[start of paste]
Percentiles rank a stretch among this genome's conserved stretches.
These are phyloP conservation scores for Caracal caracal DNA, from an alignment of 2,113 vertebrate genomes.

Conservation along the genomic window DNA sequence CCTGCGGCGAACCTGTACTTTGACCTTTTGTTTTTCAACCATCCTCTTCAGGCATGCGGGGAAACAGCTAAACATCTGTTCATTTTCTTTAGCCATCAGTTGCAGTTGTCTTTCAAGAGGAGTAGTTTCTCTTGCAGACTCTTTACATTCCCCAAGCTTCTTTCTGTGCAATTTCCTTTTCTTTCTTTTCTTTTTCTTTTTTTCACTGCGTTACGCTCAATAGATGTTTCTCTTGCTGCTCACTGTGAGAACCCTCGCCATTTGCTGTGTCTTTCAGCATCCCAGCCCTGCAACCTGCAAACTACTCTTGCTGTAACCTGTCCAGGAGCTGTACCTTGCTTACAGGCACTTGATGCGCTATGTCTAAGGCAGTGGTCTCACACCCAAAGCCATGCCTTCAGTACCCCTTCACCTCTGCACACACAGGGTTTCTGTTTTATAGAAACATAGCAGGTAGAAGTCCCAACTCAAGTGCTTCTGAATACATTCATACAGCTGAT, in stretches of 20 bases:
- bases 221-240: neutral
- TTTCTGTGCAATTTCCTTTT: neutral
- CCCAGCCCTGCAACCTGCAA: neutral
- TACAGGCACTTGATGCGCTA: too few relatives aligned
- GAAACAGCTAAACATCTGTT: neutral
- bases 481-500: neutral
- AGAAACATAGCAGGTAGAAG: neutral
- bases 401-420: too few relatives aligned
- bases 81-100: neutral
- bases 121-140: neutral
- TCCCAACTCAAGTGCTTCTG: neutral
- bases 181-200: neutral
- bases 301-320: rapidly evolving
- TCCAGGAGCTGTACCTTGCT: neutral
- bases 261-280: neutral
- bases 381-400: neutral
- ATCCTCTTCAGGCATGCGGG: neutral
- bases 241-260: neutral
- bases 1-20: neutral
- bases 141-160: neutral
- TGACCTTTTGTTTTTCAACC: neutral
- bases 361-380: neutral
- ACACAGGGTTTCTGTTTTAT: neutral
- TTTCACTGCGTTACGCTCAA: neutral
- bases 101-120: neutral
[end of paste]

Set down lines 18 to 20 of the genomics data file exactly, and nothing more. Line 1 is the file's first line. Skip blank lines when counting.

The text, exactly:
- bases 261-280: neutral
- bases 381-400: neutral
- ATCCTCTTCAGGCATGCGGG: neutral